Forums Modeling Modeling
  • Topic: LGB Screen Print Removal

    Back To Topics
    (0 rates)
    • November 22, 2019 5:37 PM EST
      • Reedley, CA
         
      • Posts
        398
      • Thanks
        4
      • Thanked
        31

      LGB Screen Print Removal

      Looking for a safe and effective method of removing the existing screen printed logos and lines on an LGB Forney so I can put on new ones made by Stan Cedarleaf...I appreciate anyone's advice if they've don this before.

      Thanks -Richard

    • November 24, 2019 8:21 AM EST
      • Prescott Valley, AZ
         
      • Posts
        679
      • Thanks
        7
      • Thanked
        53

      Richard...  That's a tough one..

       

      For LGB stuff, you might try 91% Isopropyl alcohol and/or denatured alcohol on a qtip or a cloth "swab".   I've even "gently" mixed lacquer thinner with the denatured but that can be dangerous.   Use it gently..  

      Make some tests...  

       

      Also, I did a google search for "How to Remove lettering from Model Trains" and came up with a number of "hits".   Here's a couple if links.    Removing lettering from HO Model     Removing Lettering from a Bachmann Coach

       

      And I got this tip from one of my customers who does some very fine O scale modelling.  He uses this from   Joes Model Trains. Decal & Detail Remover  Erie, Pa. 814-806-4141

      This post was edited by Stan Cedarleaf at November 25, 2019 7:52 AM EST
      ____________________________________

       

      In May 2015, the PCSRR in Dewey, AZ became a Fallen Flag

      But, we're still quite active in the Model Railroading Community and

      still in the decal business.  Please use the contact info

      cedarleafcustomdecals.com

      scedarleaf@aol.com  928.778.3732  or 520.831.3390

    • November 24, 2019 8:58 PM EST
      • Be Nice or STFU
         
      • Posts
        9,054
      • Thanks
        225
      • Thanked
        797

      Wasn't there an extensive thread on all the chemicals/techniques somewhere?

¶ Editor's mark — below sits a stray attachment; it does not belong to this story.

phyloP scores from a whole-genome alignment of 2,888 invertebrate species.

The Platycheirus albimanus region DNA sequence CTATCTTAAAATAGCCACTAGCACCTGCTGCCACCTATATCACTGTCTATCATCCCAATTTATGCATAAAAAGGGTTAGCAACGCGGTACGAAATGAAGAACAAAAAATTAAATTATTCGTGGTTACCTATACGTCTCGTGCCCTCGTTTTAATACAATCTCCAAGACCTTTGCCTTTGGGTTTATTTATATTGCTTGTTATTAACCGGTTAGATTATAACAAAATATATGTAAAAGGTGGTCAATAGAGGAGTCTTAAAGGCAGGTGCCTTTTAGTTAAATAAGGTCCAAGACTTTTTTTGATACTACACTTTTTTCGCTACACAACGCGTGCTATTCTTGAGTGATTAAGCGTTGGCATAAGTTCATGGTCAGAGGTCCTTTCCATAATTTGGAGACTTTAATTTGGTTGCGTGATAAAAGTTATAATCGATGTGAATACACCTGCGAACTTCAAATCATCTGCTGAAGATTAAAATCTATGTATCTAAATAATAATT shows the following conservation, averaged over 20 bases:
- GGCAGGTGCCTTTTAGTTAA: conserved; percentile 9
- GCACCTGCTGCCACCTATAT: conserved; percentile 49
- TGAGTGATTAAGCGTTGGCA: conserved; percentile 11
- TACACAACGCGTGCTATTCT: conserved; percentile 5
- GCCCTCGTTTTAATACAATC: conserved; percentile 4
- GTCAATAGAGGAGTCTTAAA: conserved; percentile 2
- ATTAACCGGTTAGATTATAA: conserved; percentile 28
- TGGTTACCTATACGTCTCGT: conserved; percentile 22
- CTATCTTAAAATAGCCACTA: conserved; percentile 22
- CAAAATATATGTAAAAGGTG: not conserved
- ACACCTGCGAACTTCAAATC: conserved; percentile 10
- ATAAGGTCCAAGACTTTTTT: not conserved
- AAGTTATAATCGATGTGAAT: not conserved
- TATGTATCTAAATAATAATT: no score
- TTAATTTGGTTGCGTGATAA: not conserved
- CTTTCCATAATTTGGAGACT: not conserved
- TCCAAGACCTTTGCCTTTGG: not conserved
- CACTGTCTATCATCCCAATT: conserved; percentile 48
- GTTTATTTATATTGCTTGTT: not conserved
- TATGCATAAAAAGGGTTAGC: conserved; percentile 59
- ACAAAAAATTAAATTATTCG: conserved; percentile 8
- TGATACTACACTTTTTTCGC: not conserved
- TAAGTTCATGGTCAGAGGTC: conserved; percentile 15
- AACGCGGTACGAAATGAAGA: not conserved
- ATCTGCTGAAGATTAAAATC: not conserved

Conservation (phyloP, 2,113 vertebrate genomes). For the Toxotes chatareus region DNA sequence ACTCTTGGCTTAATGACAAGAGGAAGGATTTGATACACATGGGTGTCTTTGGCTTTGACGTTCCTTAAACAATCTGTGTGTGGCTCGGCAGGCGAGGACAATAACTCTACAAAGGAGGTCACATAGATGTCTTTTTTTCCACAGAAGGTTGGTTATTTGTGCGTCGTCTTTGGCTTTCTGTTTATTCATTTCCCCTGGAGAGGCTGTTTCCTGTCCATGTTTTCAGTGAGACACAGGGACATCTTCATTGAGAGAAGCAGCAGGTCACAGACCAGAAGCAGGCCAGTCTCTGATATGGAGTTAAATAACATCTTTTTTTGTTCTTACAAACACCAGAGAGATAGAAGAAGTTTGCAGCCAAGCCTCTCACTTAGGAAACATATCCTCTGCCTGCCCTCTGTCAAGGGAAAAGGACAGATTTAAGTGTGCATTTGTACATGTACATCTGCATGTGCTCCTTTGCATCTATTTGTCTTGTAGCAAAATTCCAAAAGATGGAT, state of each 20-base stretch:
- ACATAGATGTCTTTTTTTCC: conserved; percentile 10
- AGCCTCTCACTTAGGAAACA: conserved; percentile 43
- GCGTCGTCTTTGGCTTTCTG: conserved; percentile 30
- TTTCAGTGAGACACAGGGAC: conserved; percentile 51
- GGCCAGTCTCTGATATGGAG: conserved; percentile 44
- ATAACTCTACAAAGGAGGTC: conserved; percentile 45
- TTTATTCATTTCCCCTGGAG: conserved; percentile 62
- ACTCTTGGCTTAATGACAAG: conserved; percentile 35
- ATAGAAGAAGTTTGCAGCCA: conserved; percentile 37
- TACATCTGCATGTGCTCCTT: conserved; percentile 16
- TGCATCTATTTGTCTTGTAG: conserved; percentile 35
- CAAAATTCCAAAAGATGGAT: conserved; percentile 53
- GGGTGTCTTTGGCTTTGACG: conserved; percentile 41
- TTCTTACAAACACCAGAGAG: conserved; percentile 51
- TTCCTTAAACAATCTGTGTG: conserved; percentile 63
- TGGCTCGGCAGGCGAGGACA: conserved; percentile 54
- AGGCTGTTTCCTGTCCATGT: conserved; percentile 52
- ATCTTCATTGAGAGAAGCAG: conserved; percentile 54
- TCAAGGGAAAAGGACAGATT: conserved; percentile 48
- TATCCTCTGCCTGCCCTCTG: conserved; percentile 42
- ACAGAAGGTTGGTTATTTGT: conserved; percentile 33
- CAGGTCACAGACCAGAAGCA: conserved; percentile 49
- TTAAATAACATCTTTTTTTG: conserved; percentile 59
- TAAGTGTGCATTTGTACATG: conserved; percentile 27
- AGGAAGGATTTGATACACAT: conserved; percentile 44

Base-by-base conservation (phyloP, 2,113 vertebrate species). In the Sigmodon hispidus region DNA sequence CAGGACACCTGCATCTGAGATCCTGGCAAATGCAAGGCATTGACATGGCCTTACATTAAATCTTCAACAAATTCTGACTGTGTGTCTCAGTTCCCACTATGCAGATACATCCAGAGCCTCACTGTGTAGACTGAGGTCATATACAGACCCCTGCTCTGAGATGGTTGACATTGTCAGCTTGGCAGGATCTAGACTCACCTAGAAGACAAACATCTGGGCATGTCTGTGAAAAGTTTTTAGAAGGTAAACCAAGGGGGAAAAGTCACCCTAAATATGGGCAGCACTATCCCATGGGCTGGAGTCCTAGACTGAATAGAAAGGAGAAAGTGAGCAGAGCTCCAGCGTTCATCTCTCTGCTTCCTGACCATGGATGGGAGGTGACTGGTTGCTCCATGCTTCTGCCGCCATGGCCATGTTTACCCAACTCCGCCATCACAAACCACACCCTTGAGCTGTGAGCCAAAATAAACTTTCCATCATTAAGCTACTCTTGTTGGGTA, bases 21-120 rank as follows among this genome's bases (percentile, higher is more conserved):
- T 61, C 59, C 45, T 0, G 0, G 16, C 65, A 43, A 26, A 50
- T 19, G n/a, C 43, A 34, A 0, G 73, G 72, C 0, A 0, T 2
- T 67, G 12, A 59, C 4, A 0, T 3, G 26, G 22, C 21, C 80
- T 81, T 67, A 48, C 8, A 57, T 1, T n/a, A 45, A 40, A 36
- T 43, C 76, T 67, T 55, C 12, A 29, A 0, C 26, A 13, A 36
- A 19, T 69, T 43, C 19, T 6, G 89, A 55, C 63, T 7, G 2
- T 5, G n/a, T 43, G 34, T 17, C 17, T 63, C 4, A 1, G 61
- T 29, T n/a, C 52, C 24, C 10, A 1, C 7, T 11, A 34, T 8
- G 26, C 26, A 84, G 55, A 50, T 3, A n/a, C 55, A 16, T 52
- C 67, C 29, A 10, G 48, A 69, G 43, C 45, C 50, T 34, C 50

Greg

      ____________________________________

      Be sure­ to visit ­my site, l­ots of tec­hnical tip­s and modi­fications,­ and you c­an search ­for topics­ and key w­ords.


      ­Click HERE for Greg­'s web sit­e
      PLEASE NOT­E: Please do NOT use private messaging, i­f you have­ a questio­n, feel fr­ee to emai­l me priva­tely, u­se regular­ email onl­y: greg@el­massian.co­m

    • November 25, 2019 3:27 AM EST
      • Tingewick, Buckinghamshire
         
      • Posts
        230
      • Thanks
        36
      • Thanked
        32

      As you are going to be applying a waterslide type decal, with I assume a full backing carrier film (other products that I have used of Stan's are made that way), then using a very fine 1200 grade wet/dry paper to remove the tampo printed decoration will be probably be the easiest method. You can get finer grade cloths to do this as well. You will have to apply a gloss base coat for the decal to be applied over, to help hide the carrier film, anyway and that will level/hide the finely abraded area where you have removed the decoration. Once you have applied the decals and let them dry you should be applying a finishing/sealing coat of whatever finish you want to give a consistent appearance, be it matt/satin/gloss. Saves messing around with a load of dubious chemicals and possibly causing irreparable damage ( if you don't count the lacquers ). Always check that whatever gloss and finishing coats you are using are compatible with any factory applied finishes on the loco body that there will be residues of and the decals.